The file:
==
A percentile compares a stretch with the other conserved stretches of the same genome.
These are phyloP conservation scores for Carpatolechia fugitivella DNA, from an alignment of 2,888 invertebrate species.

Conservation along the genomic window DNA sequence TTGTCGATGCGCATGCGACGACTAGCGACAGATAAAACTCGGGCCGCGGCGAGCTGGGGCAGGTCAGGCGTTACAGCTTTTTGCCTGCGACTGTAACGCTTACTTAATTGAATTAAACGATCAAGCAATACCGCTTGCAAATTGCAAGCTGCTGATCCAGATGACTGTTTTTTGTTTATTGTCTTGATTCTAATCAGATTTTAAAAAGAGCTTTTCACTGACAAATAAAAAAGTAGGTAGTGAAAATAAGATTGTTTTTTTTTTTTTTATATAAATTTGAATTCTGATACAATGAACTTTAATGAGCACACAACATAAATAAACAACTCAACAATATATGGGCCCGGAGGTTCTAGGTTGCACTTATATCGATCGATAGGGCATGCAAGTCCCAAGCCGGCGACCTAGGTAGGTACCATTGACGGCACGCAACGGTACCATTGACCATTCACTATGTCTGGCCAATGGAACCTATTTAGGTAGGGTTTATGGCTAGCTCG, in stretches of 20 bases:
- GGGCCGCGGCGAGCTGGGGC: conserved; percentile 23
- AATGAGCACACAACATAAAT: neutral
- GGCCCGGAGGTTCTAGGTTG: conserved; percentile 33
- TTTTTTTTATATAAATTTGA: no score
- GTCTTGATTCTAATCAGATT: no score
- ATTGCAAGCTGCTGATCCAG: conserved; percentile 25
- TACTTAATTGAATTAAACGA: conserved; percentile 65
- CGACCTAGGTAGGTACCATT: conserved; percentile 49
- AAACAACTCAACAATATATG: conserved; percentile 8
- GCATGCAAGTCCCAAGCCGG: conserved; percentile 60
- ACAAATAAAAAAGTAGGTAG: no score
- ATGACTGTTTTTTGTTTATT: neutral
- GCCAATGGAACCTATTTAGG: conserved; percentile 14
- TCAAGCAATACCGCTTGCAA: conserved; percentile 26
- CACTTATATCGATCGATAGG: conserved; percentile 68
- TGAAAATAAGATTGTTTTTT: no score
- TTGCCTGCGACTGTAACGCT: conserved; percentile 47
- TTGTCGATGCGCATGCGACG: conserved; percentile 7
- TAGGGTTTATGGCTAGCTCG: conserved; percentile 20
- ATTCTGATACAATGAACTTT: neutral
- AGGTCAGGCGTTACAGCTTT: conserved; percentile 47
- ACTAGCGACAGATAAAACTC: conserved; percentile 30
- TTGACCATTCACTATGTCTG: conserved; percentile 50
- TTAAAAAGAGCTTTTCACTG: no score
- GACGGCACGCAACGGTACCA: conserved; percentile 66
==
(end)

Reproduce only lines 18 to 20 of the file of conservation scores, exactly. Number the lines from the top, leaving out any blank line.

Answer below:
- CACTTATATCGATCGATAGG: conserved; percentile 68
- TGAAAATAAGATTGTTTTTT: no score
- TTGCCTGCGACTGTAACGCT: conserved; percentile 47